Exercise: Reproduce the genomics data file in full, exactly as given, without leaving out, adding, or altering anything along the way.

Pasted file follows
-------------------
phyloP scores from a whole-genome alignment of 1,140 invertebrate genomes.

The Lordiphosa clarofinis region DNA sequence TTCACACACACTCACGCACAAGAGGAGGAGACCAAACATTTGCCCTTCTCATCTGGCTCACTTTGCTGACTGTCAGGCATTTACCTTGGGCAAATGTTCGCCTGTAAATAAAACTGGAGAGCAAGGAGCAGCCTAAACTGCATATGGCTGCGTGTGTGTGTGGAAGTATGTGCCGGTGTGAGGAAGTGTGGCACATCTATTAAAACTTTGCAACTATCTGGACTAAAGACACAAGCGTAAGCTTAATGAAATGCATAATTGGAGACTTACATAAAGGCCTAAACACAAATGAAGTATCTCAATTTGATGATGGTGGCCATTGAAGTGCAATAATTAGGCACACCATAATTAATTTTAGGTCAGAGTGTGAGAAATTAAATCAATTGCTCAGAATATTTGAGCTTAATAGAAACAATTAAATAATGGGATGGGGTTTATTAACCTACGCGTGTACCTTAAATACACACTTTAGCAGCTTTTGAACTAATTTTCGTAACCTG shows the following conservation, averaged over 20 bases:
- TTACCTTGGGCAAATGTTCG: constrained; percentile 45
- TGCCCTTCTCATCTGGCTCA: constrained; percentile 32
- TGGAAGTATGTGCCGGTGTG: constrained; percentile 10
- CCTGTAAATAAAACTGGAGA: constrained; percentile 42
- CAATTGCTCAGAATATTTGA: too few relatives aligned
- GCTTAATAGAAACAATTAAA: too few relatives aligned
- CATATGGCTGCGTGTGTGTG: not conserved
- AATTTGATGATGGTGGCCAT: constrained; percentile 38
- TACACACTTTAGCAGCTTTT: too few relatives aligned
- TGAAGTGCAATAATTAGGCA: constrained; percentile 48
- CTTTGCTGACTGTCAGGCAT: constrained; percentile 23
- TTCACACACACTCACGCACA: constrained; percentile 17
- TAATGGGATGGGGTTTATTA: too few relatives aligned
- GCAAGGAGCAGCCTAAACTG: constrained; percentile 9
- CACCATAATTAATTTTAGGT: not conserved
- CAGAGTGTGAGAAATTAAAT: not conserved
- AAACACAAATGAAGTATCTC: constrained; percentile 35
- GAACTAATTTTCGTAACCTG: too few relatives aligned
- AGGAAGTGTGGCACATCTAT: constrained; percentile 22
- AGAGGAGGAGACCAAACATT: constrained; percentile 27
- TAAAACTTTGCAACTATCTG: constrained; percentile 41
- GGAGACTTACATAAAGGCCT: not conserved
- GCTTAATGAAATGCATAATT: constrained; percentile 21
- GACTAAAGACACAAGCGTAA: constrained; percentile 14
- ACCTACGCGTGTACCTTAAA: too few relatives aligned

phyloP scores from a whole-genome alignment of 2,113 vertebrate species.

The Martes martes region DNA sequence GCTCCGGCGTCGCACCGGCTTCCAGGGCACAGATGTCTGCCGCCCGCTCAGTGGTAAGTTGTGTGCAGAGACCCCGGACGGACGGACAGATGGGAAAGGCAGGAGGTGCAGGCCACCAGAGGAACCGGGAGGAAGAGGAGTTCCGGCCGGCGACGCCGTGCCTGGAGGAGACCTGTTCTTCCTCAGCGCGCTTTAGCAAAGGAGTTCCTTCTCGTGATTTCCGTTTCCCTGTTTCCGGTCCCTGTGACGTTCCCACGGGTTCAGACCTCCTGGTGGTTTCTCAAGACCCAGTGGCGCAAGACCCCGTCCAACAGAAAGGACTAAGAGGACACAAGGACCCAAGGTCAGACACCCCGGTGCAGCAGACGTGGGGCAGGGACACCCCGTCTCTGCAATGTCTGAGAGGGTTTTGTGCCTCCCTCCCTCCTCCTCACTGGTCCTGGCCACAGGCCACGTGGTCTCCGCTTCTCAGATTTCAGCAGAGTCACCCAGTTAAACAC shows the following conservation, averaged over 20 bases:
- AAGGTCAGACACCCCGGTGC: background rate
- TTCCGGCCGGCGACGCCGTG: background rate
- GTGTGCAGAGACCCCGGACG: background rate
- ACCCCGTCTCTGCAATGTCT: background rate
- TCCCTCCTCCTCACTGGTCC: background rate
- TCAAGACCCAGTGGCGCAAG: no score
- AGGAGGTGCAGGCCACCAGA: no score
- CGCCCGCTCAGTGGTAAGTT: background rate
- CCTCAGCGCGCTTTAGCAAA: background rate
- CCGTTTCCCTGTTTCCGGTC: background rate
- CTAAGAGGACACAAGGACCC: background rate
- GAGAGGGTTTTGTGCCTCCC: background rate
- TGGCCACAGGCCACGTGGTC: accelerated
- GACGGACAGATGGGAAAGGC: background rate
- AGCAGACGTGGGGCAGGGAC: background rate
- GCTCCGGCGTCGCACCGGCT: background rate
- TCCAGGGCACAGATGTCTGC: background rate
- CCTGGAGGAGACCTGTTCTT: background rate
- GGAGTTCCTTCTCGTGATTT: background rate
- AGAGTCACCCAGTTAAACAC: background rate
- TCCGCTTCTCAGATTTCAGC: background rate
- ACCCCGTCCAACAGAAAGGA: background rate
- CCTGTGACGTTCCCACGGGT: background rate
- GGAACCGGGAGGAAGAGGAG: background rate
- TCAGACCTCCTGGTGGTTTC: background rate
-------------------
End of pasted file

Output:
phyloP scores from a whole-genome alignment of 1,140 invertebrate genomes.

The Lordiphosa clarofinis region DNA sequence TTCACACACACTCACGCACAAGAGGAGGAGACCAAACATTTGCCCTTCTCATCTGGCTCACTTTGCTGACTGTCAGGCATTTACCTTGGGCAAATGTTCGCCTGTAAATAAAACTGGAGAGCAAGGAGCAGCCTAAACTGCATATGGCTGCGTGTGTGTGTGGAAGTATGTGCCGGTGTGAGGAAGTGTGGCACATCTATTAAAACTTTGCAACTATCTGGACTAAAGACACAAGCGTAAGCTTAATGAAATGCATAATTGGAGACTTACATAAAGGCCTAAACACAAATGAAGTATCTCAATTTGATGATGGTGGCCATTGAAGTGCAATAATTAGGCACACCATAATTAATTTTAGGTCAGAGTGTGAGAAATTAAATCAATTGCTCAGAATATTTGAGCTTAATAGAAACAATTAAATAATGGGATGGGGTTTATTAACCTACGCGTGTACCTTAAATACACACTTTAGCAGCTTTTGAACTAATTTTCGTAACCTG shows the following conservation, averaged over 20 bases:
- TTACCTTGGGCAAATGTTCG: constrained; percentile 45
- TGCCCTTCTCATCTGGCTCA: constrained; percentile 32
- TGGAAGTATGTGCCGGTGTG: constrained; percentile 10
- CCTGTAAATAAAACTGGAGA: constrained; percentile 42
- CAATTGCTCAGAATATTTGA: too few relatives aligned
- GCTTAATAGAAACAATTAAA: too few relatives aligned
- CATATGGCTGCGTGTGTGTG: not conserved
- AATTTGATGATGGTGGCCAT: constrained; percentile 38
- TACACACTTTAGCAGCTTTT: too few relatives aligned
- TGAAGTGCAATAATTAGGCA: constrained; percentile 48
- CTTTGCTGACTGTCAGGCAT: constrained; percentile 23
- TTCACACACACTCACGCACA: constrained; percentile 17
- TAATGGGATGGGGTTTATTA: too few relatives aligned
- GCAAGGAGCAGCCTAAACTG: constrained; percentile 9
- CACCATAATTAATTTTAGGT: not conserved
- CAGAGTGTGAGAAATTAAAT: not conserved
- AAACACAAATGAAGTATCTC: constrained; percentile 35
- GAACTAATTTTCGTAACCTG: too few relatives aligned
- AGGAAGTGTGGCACATCTAT: constrained; percentile 22
- AGAGGAGGAGACCAAACATT: constrained; percentile 27
- TAAAACTTTGCAACTATCTG: constrained; percentile 41
- GGAGACTTACATAAAGGCCT: not conserved
- GCTTAATGAAATGCATAATT: constrained; percentile 21
- GACTAAAGACACAAGCGTAA: constrained; percentile 14
- ACCTACGCGTGTACCTTAAA: too few relatives aligned

phyloP scores from a whole-genome alignment of 2,113 vertebrate species.

The Martes martes region DNA sequence GCTCCGGCGTCGCACCGGCTTCCAGGGCACAGATGTCTGCCGCCCGCTCAGTGGTAAGTTGTGTGCAGAGACCCCGGACGGACGGACAGATGGGAAAGGCAGGAGGTGCAGGCCACCAGAGGAACCGGGAGGAAGAGGAGTTCCGGCCGGCGACGCCGTGCCTGGAGGAGACCTGTTCTTCCTCAGCGCGCTTTAGCAAAGGAGTTCCTTCTCGTGATTTCCGTTTCCCTGTTTCCGGTCCCTGTGACGTTCCCACGGGTTCAGACCTCCTGGTGGTTTCTCAAGACCCAGTGGCGCAAGACCCCGTCCAACAGAAAGGACTAAGAGGACACAAGGACCCAAGGTCAGACACCCCGGTGCAGCAGACGTGGGGCAGGGACACCCCGTCTCTGCAATGTCTGAGAGGGTTTTGTGCCTCCCTCCCTCCTCCTCACTGGTCCTGGCCACAGGCCACGTGGTCTCCGCTTCTCAGATTTCAGCAGAGTCACCCAGTTAAACAC shows the following conservation, averaged over 20 bases:
- AAGGTCAGACACCCCGGTGC: background rate
- TTCCGGCCGGCGACGCCGTG: background rate
- GTGTGCAGAGACCCCGGACG: background rate
- ACCCCGTCTCTGCAATGTCT: background rate
- TCCCTCCTCCTCACTGGTCC: background rate
- TCAAGACCCAGTGGCGCAAG: no score
- AGGAGGTGCAGGCCACCAGA: no score
- CGCCCGCTCAGTGGTAAGTT: background rate
- CCTCAGCGCGCTTTAGCAAA: background rate
- CCGTTTCCCTGTTTCCGGTC: background rate
- CTAAGAGGACACAAGGACCC: background rate
- GAGAGGGTTTTGTGCCTCCC: background rate
- TGGCCACAGGCCACGTGGTC: accelerated
- GACGGACAGATGGGAAAGGC: background rate
- AGCAGACGTGGGGCAGGGAC: background rate
- GCTCCGGCGTCGCACCGGCT: background rate
- TCCAGGGCACAGATGTCTGC: background rate
- CCTGGAGGAGACCTGTTCTT: background rate
- GGAGTTCCTTCTCGTGATTT: background rate
- AGAGTCACCCAGTTAAACAC: background rate
- TCCGCTTCTCAGATTTCAGC: background rate
- ACCCCGTCCAACAGAAAGGA: background rate
- CCTGTGACGTTCCCACGGGT: background rate
- GGAACCGGGAGGAAGAGGAG: background rate
- TCAGACCTCCTGGTGGTTTC: background rate